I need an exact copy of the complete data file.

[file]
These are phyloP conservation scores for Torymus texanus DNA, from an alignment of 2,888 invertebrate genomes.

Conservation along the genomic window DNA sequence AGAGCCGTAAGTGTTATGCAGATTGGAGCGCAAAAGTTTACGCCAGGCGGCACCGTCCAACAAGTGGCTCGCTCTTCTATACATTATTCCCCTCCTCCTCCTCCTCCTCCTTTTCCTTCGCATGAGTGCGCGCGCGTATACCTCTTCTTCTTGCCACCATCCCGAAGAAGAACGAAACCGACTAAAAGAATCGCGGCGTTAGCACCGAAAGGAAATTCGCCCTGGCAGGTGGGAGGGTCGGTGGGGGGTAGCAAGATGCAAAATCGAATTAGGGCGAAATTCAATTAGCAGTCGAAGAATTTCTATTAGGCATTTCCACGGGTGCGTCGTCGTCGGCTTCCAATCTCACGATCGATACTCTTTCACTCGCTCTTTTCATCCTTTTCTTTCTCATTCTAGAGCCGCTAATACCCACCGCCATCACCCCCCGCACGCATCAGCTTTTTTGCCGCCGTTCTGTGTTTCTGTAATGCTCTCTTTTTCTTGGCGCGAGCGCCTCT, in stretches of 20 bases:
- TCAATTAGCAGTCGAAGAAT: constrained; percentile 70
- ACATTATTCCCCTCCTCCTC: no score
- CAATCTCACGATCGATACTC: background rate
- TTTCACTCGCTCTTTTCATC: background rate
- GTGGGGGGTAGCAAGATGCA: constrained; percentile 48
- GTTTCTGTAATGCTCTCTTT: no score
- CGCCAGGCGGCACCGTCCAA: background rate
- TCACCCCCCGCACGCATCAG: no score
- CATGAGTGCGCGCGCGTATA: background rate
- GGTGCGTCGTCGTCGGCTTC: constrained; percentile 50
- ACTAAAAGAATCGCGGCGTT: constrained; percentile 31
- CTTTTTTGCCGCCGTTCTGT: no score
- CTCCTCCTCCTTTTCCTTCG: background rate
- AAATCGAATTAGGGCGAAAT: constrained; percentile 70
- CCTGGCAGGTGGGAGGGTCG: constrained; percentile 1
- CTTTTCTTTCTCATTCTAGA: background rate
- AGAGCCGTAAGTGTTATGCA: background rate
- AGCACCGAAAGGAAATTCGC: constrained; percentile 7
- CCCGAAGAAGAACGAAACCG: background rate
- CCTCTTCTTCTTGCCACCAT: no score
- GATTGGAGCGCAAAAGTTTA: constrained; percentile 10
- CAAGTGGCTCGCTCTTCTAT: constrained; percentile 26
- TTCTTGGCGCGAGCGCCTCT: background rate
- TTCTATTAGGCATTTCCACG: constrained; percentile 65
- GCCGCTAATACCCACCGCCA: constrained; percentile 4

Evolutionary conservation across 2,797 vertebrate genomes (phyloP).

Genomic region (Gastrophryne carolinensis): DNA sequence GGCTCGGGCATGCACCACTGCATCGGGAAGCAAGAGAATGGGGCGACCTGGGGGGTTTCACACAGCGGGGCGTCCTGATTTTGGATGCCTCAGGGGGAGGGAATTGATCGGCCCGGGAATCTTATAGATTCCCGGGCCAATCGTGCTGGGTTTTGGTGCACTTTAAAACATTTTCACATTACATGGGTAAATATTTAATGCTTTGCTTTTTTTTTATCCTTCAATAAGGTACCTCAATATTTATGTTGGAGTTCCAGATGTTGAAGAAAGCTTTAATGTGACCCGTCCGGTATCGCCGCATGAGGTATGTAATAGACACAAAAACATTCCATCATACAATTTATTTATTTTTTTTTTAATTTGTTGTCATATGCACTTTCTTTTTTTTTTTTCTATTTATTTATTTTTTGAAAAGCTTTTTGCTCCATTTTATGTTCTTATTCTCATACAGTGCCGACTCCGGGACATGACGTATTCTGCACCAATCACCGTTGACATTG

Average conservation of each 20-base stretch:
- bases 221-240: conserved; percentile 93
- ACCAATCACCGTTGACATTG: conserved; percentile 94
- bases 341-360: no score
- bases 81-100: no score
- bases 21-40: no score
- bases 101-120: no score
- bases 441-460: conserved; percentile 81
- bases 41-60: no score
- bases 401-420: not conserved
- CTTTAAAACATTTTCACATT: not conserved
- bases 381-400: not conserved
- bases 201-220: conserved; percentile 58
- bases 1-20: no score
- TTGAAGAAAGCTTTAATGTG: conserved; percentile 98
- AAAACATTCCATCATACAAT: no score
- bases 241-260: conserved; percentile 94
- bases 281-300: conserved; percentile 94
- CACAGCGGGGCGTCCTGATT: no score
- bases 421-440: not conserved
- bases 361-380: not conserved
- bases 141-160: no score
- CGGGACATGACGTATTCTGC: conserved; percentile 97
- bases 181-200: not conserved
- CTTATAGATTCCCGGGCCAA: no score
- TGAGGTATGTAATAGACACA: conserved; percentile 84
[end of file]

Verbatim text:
These are phyloP conservation scores for Torymus texanus DNA, from an alignment of 2,888 invertebrate genomes.

Conservation along the genomic window DNA sequence AGAGCCGTAAGTGTTATGCAGATTGGAGCGCAAAAGTTTACGCCAGGCGGCACCGTCCAACAAGTGGCTCGCTCTTCTATACATTATTCCCCTCCTCCTCCTCCTCCTCCTTTTCCTTCGCATGAGTGCGCGCGCGTATACCTCTTCTTCTTGCCACCATCCCGAAGAAGAACGAAACCGACTAAAAGAATCGCGGCGTTAGCACCGAAAGGAAATTCGCCCTGGCAGGTGGGAGGGTCGGTGGGGGGTAGCAAGATGCAAAATCGAATTAGGGCGAAATTCAATTAGCAGTCGAAGAATTTCTATTAGGCATTTCCACGGGTGCGTCGTCGTCGGCTTCCAATCTCACGATCGATACTCTTTCACTCGCTCTTTTCATCCTTTTCTTTCTCATTCTAGAGCCGCTAATACCCACCGCCATCACCCCCCGCACGCATCAGCTTTTTTGCCGCCGTTCTGTGTTTCTGTAATGCTCTCTTTTTCTTGGCGCGAGCGCCTCT, in stretches of 20 bases:
- TCAATTAGCAGTCGAAGAAT: constrained; percentile 70
- ACATTATTCCCCTCCTCCTC: no score
- CAATCTCACGATCGATACTC: background rate
- TTTCACTCGCTCTTTTCATC: background rate
- GTGGGGGGTAGCAAGATGCA: constrained; percentile 48
- GTTTCTGTAATGCTCTCTTT: no score
- CGCCAGGCGGCACCGTCCAA: background rate
- TCACCCCCCGCACGCATCAG: no score
- CATGAGTGCGCGCGCGTATA: background rate
- GGTGCGTCGTCGTCGGCTTC: constrained; percentile 50
- ACTAAAAGAATCGCGGCGTT: constrained; percentile 31
- CTTTTTTGCCGCCGTTCTGT: no score
- CTCCTCCTCCTTTTCCTTCG: background rate
- AAATCGAATTAGGGCGAAAT: constrained; percentile 70
- CCTGGCAGGTGGGAGGGTCG: constrained; percentile 1
- CTTTTCTTTCTCATTCTAGA: background rate
- AGAGCCGTAAGTGTTATGCA: background rate
- AGCACCGAAAGGAAATTCGC: constrained; percentile 7
- CCCGAAGAAGAACGAAACCG: background rate
- CCTCTTCTTCTTGCCACCAT: no score
- GATTGGAGCGCAAAAGTTTA: constrained; percentile 10
- CAAGTGGCTCGCTCTTCTAT: constrained; percentile 26
- TTCTTGGCGCGAGCGCCTCT: background rate
- TTCTATTAGGCATTTCCACG: constrained; percentile 65
- GCCGCTAATACCCACCGCCA: constrained; percentile 4

Evolutionary conservation across 2,797 vertebrate genomes (phyloP).

Genomic region (Gastrophryne carolinensis): DNA sequence GGCTCGGGCATGCACCACTGCATCGGGAAGCAAGAGAATGGGGCGACCTGGGGGGTTTCACACAGCGGGGCGTCCTGATTTTGGATGCCTCAGGGGGAGGGAATTGATCGGCCCGGGAATCTTATAGATTCCCGGGCCAATCGTGCTGGGTTTTGGTGCACTTTAAAACATTTTCACATTACATGGGTAAATATTTAATGCTTTGCTTTTTTTTTATCCTTCAATAAGGTACCTCAATATTTATGTTGGAGTTCCAGATGTTGAAGAAAGCTTTAATGTGACCCGTCCGGTATCGCCGCATGAGGTATGTAATAGACACAAAAACATTCCATCATACAATTTATTTATTTTTTTTTTAATTTGTTGTCATATGCACTTTCTTTTTTTTTTTTCTATTTATTTATTTTTTGAAAAGCTTTTTGCTCCATTTTATGTTCTTATTCTCATACAGTGCCGACTCCGGGACATGACGTATTCTGCACCAATCACCGTTGACATTG

Average conservation of each 20-base stretch:
- bases 221-240: conserved; percentile 93
- ACCAATCACCGTTGACATTG: conserved; percentile 94
- bases 341-360: no score
- bases 81-100: no score
- bases 21-40: no score
- bases 101-120: no score
- bases 441-460: conserved; percentile 81
- bases 41-60: no score
- bases 401-420: not conserved
- CTTTAAAACATTTTCACATT: not conserved
- bases 381-400: not conserved
- bases 201-220: conserved; percentile 58
- bases 1-20: no score
- TTGAAGAAAGCTTTAATGTG: conserved; percentile 98
- AAAACATTCCATCATACAAT: no score
- bases 241-260: conserved; percentile 94
- bases 281-300: conserved; percentile 94
- CACAGCGGGGCGTCCTGATT: no score
- bases 421-440: not conserved
- bases 361-380: not conserved
- bases 141-160: no score
- CGGGACATGACGTATTCTGC: conserved; percentile 97
- bases 181-200: not conserved
- CTTATAGATTCCCGGGCCAA: no score
- TGAGGTATGTAATAGACACA: conserved; percentile 84